Installation Errors Part 3 – Proper Torqueing of Hold Down Bolts

One of the most under-rated procedures of the precision shaft alignment process is the TIGHTENING SEQUENCE of the hold down bolts on the movable machine. Also, tightening the bolts to proper torque specifications is many times considered unnecessary and is just not typically done. Tightening sequence and proper bolt torque are critical to the performance of the fastener, which affects the performance of a machine should the fastener fail. This applies to ALL bolts.

Torque is defined as “induced twisting” of a bolt to achieve the proper clamping force. When proper torque is applied to a bolt, the clamping force of the bolt is at its designed maximum. Torque is applied by using a torque wrench. Unfortunately, these tend to be large and long handled. This can make torque wrenches hard to use. Sometimes they won’t fit on a bolt due to lack of clearance. Some will say, this is due to poor engineering when the machine was designed. Our job as a mechanic is still the same despite failure on the design engineer’s part. We still should properly torque the fasteners.

Adapters and torque tools have been created to address these issues and many tools available to make it possible to properly maintain equipment. Some of the tools that are specific to help torque bolts are:

  • Torque wrenches of varying design.

This one is specifically designed for use with crow’s feet.

  • Adapters such as crow’s feet. There are many videos on YouTube on their proper use.

  • Torque multiplier for high torque applications.


  • Torque tables or apps. that are available on the internet. Google Play and iTunes have many choices.
  • Learning and understanding the proper use of how each of these works.

Tightening sequence and applying proper torque is fundamentally the same regardless of the items being bolted together; follow a crisscross pattern in multiple passes until final torque is achieved. Whether tightening a pipe flange, installing a vehicle wheel, or replacing a pump rotating assembly into the volute, we should follow a crisscross pattern in multiple pass.

Torque sequence is a common-sense process that somehow eludes many of us when it comes to tightening the hold down bolts on the movable machine during a precision alignment. I have witnessed on numerous occasions, mechanics tightening down one side of a motor then hand the wrenches to their partner to tighten the other side. No torque wrench involved. No sequence followed. I don’t know why this is, but it happens all the time.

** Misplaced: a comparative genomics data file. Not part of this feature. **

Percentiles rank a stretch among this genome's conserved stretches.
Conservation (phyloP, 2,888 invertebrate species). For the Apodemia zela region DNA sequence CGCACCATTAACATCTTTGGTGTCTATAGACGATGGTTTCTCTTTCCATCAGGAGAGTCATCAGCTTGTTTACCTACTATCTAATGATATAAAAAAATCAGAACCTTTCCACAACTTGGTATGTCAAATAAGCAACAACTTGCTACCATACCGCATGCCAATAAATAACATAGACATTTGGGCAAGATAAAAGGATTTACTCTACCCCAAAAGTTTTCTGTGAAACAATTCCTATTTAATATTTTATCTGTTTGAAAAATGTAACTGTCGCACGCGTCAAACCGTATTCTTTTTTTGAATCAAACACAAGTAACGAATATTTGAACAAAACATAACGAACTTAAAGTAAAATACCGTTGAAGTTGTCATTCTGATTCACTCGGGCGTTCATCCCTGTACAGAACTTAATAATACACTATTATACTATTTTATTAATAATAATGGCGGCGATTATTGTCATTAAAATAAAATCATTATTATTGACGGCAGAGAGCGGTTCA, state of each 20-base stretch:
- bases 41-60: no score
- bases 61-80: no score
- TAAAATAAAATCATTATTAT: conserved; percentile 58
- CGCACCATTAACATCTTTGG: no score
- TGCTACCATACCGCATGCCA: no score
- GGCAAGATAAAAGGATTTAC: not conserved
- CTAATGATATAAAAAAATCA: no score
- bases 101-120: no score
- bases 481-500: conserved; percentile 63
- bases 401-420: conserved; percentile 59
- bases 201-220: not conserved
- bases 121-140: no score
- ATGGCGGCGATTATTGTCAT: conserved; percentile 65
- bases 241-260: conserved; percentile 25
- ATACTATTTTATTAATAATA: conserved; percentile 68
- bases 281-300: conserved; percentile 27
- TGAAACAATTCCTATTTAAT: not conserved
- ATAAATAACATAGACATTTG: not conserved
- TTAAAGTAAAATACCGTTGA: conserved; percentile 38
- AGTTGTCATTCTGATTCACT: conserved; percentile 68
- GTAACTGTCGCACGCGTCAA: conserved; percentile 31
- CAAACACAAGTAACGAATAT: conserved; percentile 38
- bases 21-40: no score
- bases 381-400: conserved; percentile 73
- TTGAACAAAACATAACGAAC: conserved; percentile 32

When attempting a precision alignment, within tolerances of a couple thousandths of an inch, any unintentional movement must be controlled. A common cause of this movement is tightening the bolts in too large of increments. I usually recommend this order:

  1. Tighten the bolts to contact.
  2. Hand tighten all bolts equally in a cross pattern
  3. Set your torque wrench to ¼ to 1/3 the final torque value of the fastener. Tighten the bolts in THE SAME cross pattern. Increase torque in equal amounts until full torque is achieved.
  4. If you notice movement in the movable machine (and soft foot has been corrected) start again. Loosen bolts, reposition the machine. Divide the torque into 5 or 6 increments. If it moves again, start again… 7 or 8 passes…. etc.

If you choose to not use a torque wrench, I would recommend one person using the wrench. Equal tightening is more likely this way. If you have a torque wrench and can get it on the bolts, I would say use it! This applies to tightening any bolt, but especially to control unintentional movement during the precision shaft alignment process.

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  1. Alan Lashley on July 6, 2018 at 10:12 am

    You hit it on the Head Tom, this action will cause a mechanic to chase an alignment all day and complain the alignment tool is bad. Common sense will tell you that procedure will not work, but yet it is done every day and the guys know better but are in a hurry. I’ve seen it with our guys, and with contractors as well. We had a pump contracted out to change and when it was started up by the next day all the shims had vibrated out and the coupling had destroyed itself because the bolts had not been torqued properly, but it was not followed up on. The vibe tech caught it on his base line and our mechanics had to go back and redo the alignment. So there you go….. follow procedures!

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